America's Great Resignation: Is Now the Time to do an IRA Rollover?
Updated: Jun 13
Businesses of all kinds are having trouble finding workers nowadays. But, one of the most surprising stats for me in the post-COVID economy is the record “high quit rate” – that’s the number of people who are voluntarily leaving their jobs, in most cases to take a better one.
According to the U.S. Bureau of Labor Statistics, nearly 3% of employed workers (4.3 million people), voluntarily left their jobs in the most recent month measured. That’s the highest level we’ve seen since the Bureau began compiling this statistic in 2000. With so many people changing employers these days, it got me thinking: What is happening to those retirement plans?
When changing jobs, you have several options with your retirement account:
1. You can cash it out. 2. Leave it where it is. 3. Transfer it into your new employer's 401(k) plan (if one exists). 4. Roll it over into an individual retirement account (IRA).
For most people, taking a large distribution from a retirement account doesn’t make sense since taxes and other potential penalties will be steep. In most cases, rolling one’s plan into an IRA is the best choice.
Here are some of the most important reasons why:
Flexibility. An IRA rollover can give you for more flexibility to make changes more quickly without the administrative hurdles or delays you typically find in an employer-sponsored 401(k) or 403(b). This includes when tax changes (see SECURE Act or CARES Act) occur.
Control. IRA rollovers allow you to take control of your funds. You can rely on your own personal financial advisor to help you make decisions, rather than a plan administrator who will not know the scope of your retirement plan.
Philanthropy. Qualified charitable distributions (QCDs) can ONLY be made from IRAs. You will lose this tax benefit if your funds remain in a company retirement plan.
Estate Planning. It’s often easier to coordinate your IRA into your overall estate plan than a 401(k). If there are multiple beneficiaries or charitable beneficiaries, those beneficiaries can be managed more efficiently by the financial advisor in an IRA.
More investment choices. Within the IRA you have an entire universe of investment options to choose from. You’re not limited to the menu of funds offered by your company plan.
Convenience. An IRA makes it easier to consolidate (and track performance of) all of your retirement funds in one place. Retirement accounts generally do not break out detailed performance data.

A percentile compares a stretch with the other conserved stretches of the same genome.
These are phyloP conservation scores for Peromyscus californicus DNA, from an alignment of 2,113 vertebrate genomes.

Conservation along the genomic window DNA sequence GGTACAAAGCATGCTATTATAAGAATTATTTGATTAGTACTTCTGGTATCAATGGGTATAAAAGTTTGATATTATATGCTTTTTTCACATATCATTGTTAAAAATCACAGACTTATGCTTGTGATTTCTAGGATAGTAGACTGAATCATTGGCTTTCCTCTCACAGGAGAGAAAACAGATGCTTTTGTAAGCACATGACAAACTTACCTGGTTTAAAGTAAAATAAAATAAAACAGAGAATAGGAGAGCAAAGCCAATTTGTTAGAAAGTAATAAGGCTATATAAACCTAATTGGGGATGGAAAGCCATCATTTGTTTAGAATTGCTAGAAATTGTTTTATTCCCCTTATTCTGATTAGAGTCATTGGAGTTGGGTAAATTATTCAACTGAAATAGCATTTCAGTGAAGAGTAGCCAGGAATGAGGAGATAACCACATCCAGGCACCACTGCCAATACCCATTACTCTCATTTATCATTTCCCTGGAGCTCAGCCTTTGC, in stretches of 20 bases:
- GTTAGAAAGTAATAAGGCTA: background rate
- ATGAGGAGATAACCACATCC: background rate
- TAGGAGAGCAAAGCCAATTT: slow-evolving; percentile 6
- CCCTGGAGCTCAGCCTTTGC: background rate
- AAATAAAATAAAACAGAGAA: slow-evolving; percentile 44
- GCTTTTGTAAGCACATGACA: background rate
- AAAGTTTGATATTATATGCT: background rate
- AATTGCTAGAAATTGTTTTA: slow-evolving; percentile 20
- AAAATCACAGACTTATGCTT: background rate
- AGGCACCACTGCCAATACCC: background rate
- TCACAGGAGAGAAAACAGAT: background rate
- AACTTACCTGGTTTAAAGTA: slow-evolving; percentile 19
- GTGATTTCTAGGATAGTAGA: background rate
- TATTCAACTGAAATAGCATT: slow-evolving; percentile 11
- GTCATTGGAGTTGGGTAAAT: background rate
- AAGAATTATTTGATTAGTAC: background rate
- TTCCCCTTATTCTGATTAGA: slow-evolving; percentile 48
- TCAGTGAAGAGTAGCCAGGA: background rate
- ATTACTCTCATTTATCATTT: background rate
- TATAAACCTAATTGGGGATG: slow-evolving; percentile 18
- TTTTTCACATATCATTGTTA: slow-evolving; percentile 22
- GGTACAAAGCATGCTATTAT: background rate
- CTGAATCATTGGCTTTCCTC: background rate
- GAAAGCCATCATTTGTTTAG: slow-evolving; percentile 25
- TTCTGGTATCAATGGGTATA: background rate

Flexible withholdings. Typically, retirement plans are required to withhold 20% of distributions for federal income taxes. IRAs are not required to do so.
Simplification. RMD planning is simplified when you hold all your assets in a single IRA. When holding funds in multiple plans, you will need to take required distributions from each of those accounts.
Tax Planning. An IRA allows for more significant tax planning. We can implement strategies such as tax-efficient asset location preferences or coordinated cashflow planning.
Service. Ex-employees receive better service and more personal attention from financial advisors than they do from phone representatives at retirement plans who have no understanding of their personal situation.
Are there any immediate tax consequences involved when rolling over from 401(k) to an IRA? No, if you do it correctly. When processing a rollover, you have many different options. The easiest way is to roll it over directly into your IRA. There are other options that will allow you to take direct possession of those funds, but this can lead to potential tax consequences and penalties if not done correctly.
Are there any fees involved for doing a rollover? Typically, no. The 401(k) provider might charge a small fee of $75 to $100 for closing the account, but that’s about it.
Is there a certain time I should consider a rollover? If you’d like to do a rollover, you’ll usually want to wait a month after leaving your original employer. It can take a little time for them to report your separation of service to the retirement account manager.
Do I need to worry about income limits? Many people get confused here. There are no income limits on rollovers. Even if you make several million dollars a year, you can roll over a 401(K) to an IRA. The income limits only apply to future contributions to traditional or Roth IRAs.
Can I roll over to an IRA if I’m still with my current employer? We get this question a lot and generally the answer is no. However, if you employer offers “in-service” rollovers then rolling over is a possibility. It all depends on your company’s plan agreement. We can work with you to review your employer’s Summary Plan Description to see if this strategy makes sense for you.
Conclusion If you or someone close to you has concerns about transferring or rolling over retirement accounts, please don’t hesitate to reach out. We’re happy to help.
RYAN A. DUNN, CFP®, Wealth Manager at Novi Wealth